When you lower the bar, however, you’re less likely to be disappointed. Sure, sometimes people will fail to live up to your expectations, but because you don’t expect perfection, these failures will happen less frequently and cause you less woe. Most of the time, you’ll get exactly what you expect. And sometimes someone or something will exceed your expectations, and that will bring you joy.

Lowering My Expectations

I grew up in a beat-up old trailer house. I grew up poor. I grew up in a family with very low expectations. These low expectations served me well for many, many years. They made me adaptable and resilient. From the time I left for college in 1987 until the time Kris and I bought our second home in 2004, everything about my life constantly improved upon what had come before. There was nowhere to go but up!

But sometime soon after that (around the time I started Get Rich Slowly in 2006), my expectations began to shift. I experienced anxiety for the first time. I lost that “happy-go-lucky” spirit of my youth.

I want to reclaim that spirit.

My epiphany at the end of January has caused me to think deeply about the direction of my life. I’m asking myself some fundamental questions, most of which (but not all) are related to my expectations.

For instance:

  • Should Kim and I get married? It’s embarrassing to admit, but I realized I hadn’t fully committed to Kim. I’m not sure why, but part of me was holding out. I wanted her to be better. I wanted her to be perfect. Kim isn’t perfect. She’s human. I love Kim, and it’s unfair of me to not be wholly invested in this relationship. I’ve decided I’m ready to wholly invest.
  • Should Kim and I move? Our house has caused me stress since the day we bought it. I’ve poured an enormous amount of time and money into improving the place, and there’s still more work to be done. It makes me anxious. It’s reached the point where I need to fully commit one way or the other. We either need to accept this place for what it is and adjust our expectations, or we need to move on. I need to stop stewing myself into a lot of misery, as Charlie Munger would say.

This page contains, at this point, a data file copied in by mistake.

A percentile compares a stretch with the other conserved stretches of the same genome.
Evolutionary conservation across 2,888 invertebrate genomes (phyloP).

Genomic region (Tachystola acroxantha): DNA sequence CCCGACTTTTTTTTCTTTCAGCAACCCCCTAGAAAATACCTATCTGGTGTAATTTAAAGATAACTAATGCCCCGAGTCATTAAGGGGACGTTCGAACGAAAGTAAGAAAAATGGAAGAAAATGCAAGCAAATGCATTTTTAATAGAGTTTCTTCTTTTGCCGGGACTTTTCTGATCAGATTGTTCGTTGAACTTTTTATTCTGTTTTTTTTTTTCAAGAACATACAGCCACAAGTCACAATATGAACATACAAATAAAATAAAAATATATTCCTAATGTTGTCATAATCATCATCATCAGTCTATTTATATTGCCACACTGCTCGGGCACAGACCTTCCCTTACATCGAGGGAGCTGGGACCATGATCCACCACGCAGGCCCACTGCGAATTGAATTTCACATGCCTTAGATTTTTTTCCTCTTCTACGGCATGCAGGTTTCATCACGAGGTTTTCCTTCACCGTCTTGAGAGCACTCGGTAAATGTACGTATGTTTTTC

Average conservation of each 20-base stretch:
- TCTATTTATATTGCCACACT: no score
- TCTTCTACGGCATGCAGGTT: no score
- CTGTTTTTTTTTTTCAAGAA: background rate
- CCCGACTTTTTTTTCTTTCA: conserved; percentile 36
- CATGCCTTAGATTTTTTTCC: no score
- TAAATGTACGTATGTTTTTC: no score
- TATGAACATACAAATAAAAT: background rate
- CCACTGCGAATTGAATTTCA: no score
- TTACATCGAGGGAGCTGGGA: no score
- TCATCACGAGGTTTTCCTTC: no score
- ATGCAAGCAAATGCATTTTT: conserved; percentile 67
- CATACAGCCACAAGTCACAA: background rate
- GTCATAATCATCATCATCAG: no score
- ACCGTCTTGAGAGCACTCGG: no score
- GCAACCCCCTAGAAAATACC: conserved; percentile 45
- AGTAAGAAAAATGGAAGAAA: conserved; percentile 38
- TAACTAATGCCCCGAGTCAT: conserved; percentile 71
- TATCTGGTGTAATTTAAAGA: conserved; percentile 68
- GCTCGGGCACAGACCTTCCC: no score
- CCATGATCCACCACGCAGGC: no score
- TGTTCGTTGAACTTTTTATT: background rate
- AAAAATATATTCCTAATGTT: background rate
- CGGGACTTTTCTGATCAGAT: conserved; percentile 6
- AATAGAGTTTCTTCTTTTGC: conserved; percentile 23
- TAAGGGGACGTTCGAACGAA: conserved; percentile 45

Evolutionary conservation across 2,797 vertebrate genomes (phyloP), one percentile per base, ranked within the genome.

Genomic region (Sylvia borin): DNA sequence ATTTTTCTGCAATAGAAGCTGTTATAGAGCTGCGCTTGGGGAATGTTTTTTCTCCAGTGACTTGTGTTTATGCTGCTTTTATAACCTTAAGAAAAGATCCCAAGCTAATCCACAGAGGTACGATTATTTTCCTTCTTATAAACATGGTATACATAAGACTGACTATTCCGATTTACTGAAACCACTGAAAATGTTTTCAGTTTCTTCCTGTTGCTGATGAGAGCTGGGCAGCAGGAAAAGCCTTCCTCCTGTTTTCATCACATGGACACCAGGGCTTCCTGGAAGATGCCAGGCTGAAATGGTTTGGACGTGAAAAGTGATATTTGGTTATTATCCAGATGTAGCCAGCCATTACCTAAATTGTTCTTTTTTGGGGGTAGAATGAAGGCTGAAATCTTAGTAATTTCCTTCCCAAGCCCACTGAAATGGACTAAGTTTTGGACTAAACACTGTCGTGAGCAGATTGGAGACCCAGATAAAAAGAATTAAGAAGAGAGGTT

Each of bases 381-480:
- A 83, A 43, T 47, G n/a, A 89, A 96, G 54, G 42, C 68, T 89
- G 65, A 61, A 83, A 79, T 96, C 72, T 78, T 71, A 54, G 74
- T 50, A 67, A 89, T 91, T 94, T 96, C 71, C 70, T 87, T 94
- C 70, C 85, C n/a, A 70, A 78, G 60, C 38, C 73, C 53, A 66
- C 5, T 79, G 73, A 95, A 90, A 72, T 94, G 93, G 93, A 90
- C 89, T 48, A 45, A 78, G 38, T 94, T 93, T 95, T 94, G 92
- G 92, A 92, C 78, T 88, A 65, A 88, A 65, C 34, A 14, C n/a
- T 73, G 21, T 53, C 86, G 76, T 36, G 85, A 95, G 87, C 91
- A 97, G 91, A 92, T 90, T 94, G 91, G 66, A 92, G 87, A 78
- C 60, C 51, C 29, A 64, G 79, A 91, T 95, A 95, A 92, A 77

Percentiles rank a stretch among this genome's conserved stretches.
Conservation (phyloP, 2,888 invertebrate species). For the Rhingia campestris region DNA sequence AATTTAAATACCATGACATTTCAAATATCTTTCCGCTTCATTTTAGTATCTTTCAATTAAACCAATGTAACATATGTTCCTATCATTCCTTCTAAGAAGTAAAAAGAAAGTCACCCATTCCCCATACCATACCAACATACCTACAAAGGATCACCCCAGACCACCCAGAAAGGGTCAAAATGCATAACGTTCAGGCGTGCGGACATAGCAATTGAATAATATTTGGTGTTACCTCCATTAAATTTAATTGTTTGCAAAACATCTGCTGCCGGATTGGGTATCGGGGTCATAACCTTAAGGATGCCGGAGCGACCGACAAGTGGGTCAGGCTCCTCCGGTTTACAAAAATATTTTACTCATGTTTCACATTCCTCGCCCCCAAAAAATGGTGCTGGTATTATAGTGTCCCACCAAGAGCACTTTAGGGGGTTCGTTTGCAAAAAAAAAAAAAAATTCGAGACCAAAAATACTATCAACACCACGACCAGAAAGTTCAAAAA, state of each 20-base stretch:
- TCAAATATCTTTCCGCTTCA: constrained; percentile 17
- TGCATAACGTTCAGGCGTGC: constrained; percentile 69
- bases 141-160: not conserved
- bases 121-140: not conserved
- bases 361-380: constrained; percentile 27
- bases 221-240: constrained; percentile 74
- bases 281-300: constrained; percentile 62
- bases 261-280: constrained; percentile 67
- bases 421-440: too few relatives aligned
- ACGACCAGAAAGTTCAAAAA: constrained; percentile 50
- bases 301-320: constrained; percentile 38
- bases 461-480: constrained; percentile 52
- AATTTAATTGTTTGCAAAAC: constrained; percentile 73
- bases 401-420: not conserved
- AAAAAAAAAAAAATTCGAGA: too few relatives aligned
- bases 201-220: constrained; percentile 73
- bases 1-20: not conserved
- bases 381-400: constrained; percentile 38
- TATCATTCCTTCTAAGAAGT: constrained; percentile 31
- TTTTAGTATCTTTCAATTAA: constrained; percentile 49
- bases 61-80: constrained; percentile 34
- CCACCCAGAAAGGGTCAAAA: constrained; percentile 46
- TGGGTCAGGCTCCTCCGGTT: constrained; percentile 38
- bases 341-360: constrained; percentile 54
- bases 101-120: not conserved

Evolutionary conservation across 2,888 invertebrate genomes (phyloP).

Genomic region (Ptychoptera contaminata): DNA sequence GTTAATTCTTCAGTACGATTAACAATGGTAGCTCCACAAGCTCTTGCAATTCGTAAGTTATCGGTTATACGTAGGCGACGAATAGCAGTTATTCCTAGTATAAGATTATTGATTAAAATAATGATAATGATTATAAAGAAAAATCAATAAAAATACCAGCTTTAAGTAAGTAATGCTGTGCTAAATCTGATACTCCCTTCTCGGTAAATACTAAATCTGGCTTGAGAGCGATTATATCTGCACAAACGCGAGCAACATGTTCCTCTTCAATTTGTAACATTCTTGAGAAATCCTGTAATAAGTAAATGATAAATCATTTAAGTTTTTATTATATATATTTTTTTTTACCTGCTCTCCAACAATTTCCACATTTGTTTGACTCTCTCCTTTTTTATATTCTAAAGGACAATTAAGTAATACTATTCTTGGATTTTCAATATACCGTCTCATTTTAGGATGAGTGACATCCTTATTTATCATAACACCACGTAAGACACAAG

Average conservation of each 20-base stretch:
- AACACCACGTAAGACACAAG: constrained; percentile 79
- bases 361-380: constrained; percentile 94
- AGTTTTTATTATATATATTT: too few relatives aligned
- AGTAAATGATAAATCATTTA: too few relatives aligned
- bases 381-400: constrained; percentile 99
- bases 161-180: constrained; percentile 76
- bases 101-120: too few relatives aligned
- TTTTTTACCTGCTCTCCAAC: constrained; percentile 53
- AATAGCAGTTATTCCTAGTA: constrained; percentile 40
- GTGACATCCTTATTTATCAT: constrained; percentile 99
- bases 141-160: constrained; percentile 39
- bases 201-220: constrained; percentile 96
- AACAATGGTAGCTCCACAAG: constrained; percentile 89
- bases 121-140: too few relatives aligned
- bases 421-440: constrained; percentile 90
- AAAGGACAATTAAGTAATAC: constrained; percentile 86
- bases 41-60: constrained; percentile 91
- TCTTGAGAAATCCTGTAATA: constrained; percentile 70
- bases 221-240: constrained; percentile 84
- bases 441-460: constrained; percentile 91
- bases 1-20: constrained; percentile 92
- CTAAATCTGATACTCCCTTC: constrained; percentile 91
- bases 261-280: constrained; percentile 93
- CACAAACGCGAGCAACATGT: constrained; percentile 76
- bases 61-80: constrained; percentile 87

• How much work should I be doing? As in the early days of GRS, I find myself lately feeling pressured to write articles and/or record videos. I’m putting this pressure on myself. Somehow, I’ve shifted from perceiving myself as “retired” to perceiving myself as a business owner. I don’t like it. I want to return to the retired mindset. I want my expectation to be that Get Rich Slowly is a fun pastime, a hobby, not a serious business.
  • How can I spend more time with friends and family? I used to spend a lot of time with my friends. That’s no longer true, and it’s not simply because of the pandemic. When Kim and I returned from our year-long RV adventure, I did a shitty job of reconnecting with people. During the past month, I’ve deliberately made an effort to connect with people — even over the gasp! telephone.

To add to this introspection, I’ve been reading a lot about mindfulness and Buddhist philosophy.

In his book Waking Up, Sam Harris explains that “the Buddha taught mindfulness as the appropriate response to the truth of dukkha“. Dukkha is often translated as “suffering”, but Harris argues that “unsatisfactoriness” is a better equivalent.

“We crave lasting happiness in the midst of change,” Harris writes. “Our bodies age, cherished objects break, pleasures fade, relationships fail. Our attachment to the good things in life and our aversion to the bad amount to a denial of these realities, and this inevitably leads to feelings of dissatisfaction.”

Quite clearly, Harris is writing about our expectations and how we manage them. He continues [emphasis mine]:

Some people are content in the midst of deprivation and danger, while others are miserable despite having all the luck in the world. This is not to say that external circumstances do not matter. But it is your mind, rather than the circumstances themselves, that determine the quality of your life.

In other words, the Buddha was an ancient proponent of the fundamental equation of wellbeing: happiness equals reality minus expectations.

Managing expectations is working for me. February was probably my best month in years — since April 2016, at least. My anxiety subsided. My depression was dormant. I was active and engaged with life. I read. I wrote. I played. Most of the time, I was mindful and present at the moment.

I attribute all of this to my epiphany at the end of January, and to my lowered expectations for myself — and for everyone and everything else in my life.

Image by Hans Braxmeier from Pixabay